According to Brant Gardner, the nature of Mesoamerican inter-site visits by kings gives a cultural explanation to Lamoni's father's visit to Lamoni. We are told that he comes because Lamoni did not attend a designated feast in the over-king's city (see Alma 20:9). Without a cultural context in which to see this event, we simply have an irritated father coming to chastise a son. In the context of the important political balance associated with Mesoamerican inter-site visits, we have the over-king investigating a possible defection from his coalition. [Brant Gardner, "A Social History of the Early Nephites," delivered at the FAIR Conference, August 17, 2001, p. 11]
Gardner notes that in later Classic Maya sites, there is glyphic evidence of a tradition of intersite visits of royalty, and particularly of the subordinate rulers to their overlords.90 [Brant Gardner, Book of Mormon Commentary, http://www.highfiber.com/~nahualli/LDStopics/Alma/Alma19.htm, pp. 4-5]
Alma 20:20 He Stretched Forth His Hand to Slay Ammon:
According to Brant Gardner, the attempt to slay Ammon by the father of Lamoni, who was the over-king (see Alma 20:20) appears to be an oddity. This event should not happen in the canons of Western thought. First of all it is unthinkable for a king to travel without an army to do his fighting for him. We do not know whether or not such an army was with Lamoni's father, but they certainly do not enter into this conflict. Secondly we have a man clearly old enough to have an enthroned son, and he seems to have no hesitation in attempting to wage hand-to-hand combat with a strong youthful Ammon who quickly has the king begging for his life. What is going on?
It is in the Mesoamerican canons of conflict that we find our most reasonable context for this event. In Mesoamerica, great emphasis was placed on the personal performance of the ruler in warfare, an emphasis sufficiently great that there are records of relatively aged kings presenting their captives.91 In a system which expects military prowess of its kings, and which exalts the captives of the kings in stone as did the Classic Maya cities, this personal confrontation has a comfortable home. [Brant Gardner, "A Social History of the Early Nephites," delivered at the FAIR Conference, August 17, 2001, p. 11]
Gardner notes that an extreme example of an aged king engaged in warfare is found in the story of Itzamnaj B'alam II of Yaxchilan who is listed as taking a war captive when he was in his eighties.92 The authors do suggest that he was only the figurehead and that the actual fighting might have been done by his vassals, but that is a supposition just as his individual participation is a supposition. [Brant Gardner, Book of Mormon Commentary, http://www.highfiber.com/~nahualli/LDStopics/Alma/Alma20.htm, p. 7]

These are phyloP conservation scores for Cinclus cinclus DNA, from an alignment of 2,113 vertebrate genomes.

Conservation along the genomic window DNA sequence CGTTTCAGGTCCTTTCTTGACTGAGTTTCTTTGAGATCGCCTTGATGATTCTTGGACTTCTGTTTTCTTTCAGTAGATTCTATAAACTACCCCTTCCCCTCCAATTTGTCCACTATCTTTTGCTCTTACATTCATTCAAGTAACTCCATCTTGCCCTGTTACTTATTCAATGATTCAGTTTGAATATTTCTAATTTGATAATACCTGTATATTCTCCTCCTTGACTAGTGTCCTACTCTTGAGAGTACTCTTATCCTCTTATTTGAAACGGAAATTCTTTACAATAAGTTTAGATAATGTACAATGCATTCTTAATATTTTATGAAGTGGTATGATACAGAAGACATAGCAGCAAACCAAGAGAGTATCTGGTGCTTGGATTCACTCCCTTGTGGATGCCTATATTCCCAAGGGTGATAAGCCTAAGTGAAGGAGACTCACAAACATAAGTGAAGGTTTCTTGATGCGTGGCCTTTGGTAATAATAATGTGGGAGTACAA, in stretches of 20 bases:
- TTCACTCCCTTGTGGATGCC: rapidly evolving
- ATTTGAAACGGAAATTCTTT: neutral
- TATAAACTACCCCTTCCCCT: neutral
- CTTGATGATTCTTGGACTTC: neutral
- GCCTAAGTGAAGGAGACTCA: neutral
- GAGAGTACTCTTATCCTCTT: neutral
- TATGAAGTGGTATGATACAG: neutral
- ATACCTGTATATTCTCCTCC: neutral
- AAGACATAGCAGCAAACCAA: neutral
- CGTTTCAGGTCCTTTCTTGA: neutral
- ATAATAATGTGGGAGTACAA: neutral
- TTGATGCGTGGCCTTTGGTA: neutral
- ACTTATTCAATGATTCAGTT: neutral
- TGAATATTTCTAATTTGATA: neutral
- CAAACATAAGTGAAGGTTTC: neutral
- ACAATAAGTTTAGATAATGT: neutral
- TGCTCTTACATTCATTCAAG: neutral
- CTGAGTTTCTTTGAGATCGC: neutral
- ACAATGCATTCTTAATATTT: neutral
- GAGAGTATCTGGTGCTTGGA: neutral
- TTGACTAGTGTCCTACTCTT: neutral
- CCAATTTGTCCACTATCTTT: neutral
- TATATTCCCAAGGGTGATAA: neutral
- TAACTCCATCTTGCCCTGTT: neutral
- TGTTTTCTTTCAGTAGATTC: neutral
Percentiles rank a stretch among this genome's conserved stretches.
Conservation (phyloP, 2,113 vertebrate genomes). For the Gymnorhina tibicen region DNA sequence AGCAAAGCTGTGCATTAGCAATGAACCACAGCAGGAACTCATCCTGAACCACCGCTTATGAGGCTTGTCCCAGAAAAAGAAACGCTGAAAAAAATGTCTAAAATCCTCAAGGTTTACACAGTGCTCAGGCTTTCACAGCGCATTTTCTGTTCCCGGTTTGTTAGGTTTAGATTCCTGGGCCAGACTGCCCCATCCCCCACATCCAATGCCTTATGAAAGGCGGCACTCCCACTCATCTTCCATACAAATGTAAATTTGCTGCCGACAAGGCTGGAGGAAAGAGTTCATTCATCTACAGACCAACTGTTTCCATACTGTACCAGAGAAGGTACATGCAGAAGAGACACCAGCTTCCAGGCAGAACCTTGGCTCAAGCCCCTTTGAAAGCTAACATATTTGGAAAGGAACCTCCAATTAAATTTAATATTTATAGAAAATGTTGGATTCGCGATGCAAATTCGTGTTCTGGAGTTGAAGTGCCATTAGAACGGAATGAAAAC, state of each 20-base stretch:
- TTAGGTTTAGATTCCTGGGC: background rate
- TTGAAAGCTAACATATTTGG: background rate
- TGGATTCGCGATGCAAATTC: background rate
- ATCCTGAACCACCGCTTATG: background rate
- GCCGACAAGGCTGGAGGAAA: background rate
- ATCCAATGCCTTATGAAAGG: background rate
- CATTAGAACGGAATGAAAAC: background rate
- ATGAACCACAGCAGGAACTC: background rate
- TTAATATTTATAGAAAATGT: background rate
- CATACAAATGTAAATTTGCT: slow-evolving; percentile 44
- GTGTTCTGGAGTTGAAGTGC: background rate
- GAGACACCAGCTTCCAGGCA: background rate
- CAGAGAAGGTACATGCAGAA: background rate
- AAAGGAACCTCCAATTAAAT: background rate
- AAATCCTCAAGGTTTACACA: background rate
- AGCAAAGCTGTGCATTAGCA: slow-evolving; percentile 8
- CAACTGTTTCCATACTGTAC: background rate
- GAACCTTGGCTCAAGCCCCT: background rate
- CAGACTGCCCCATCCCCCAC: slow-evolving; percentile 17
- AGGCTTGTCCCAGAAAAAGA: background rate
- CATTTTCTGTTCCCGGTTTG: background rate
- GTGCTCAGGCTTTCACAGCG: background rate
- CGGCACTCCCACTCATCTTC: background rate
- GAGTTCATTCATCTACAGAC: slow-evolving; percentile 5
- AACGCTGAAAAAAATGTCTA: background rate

Alma 20:23 Even to Half of the Kingdom:
After losing a fight with Ammon, the father of Lamoni who was king over all the land of Nephi, "fearing he should lose his life, said; If thou [Ammon] wilt spare me I will grant unto thee whatsoever thou wilt ask, even to half of the kingdom" (Alma 20:23). Hugh Nibley asks, Why this old formula "half the kingdom?" Well, you know the game of chess. In English we call it chess, but that's just the first word shah which means "the king." The game is shah mat, as they call it in other languages everywhere, whether it's Russian, German, French, or anything else. Shah mat means "the king is dead," and the whole thing in chess is to checkmate the king. Checkmate means "the king is dead." Mat in all Semitic languages means "dead." When he is checkmated, he may have a whole board full of pieces, but he is beaten if he is checkmated. It doesn't make any difference how many kings, queens, and bishops he has, he has lost. And it's the same thing here; it's to beat the king. If the king has lost then he must lose all. Then his kingdom and his whole army go over to the other side, and they belong to the other king. But to save his life he may compromise. He may not give away his kingdom because he has been anointed and appointed to it as a sacred office. He must keep it. But he must save his life, so he'll have to give you the kingdom. How does he do it? He splits it exactly in half--the halving the kingdom. He gives you half, and he keeps half. He spares his life, he keeps his office, and he gives you legitimate claim to your half. This settles everything. This is the idea of the half. How can the king possibly share it? Well, he can share it only if he halves it. There is a lot of Egyptian lore connected with this--the halving of the kingdom, the red and the white kingdom, and all this sort of thing. [Hugh W. Nibley, Teachings of the Book of Mormon, Semester 2, p. 394]
Alma 20:29 They Were Naked, and Their Skins Were Worn Exceedingly Because of Being Bound:
According to Brant Gardner, the description of having prisoners "naked, and their skins "worn exceedingly because of being bound with strong cords" and suffering "all kinds of afflictions (Alma 20:29) matches quite well with the information gleaned about captives from Maya stelae and glyphs. Captives are typically shown naked, and torture and mistreatment were also quite typical depictions of a captive. Thus this particular description of the condition of Ammon's captive brethren rings very true in the Mesoamerican context. [Brant Gardner, Book of Mormon Commentary, http://www.highfiber.com/~nahualli/LDStopics/ Alma/Alma20.htm, p. 10]
Alma 20:29 Their skins were worn exceedingly because of being bound with strong cords (Illustration): Scenes showing bound prisoners are plentiful in Mesoamerican art. Some were clearly war prisoners, but others were criminals detained for trial. [John L. Sorenson, Images of Ancient America, p. 116]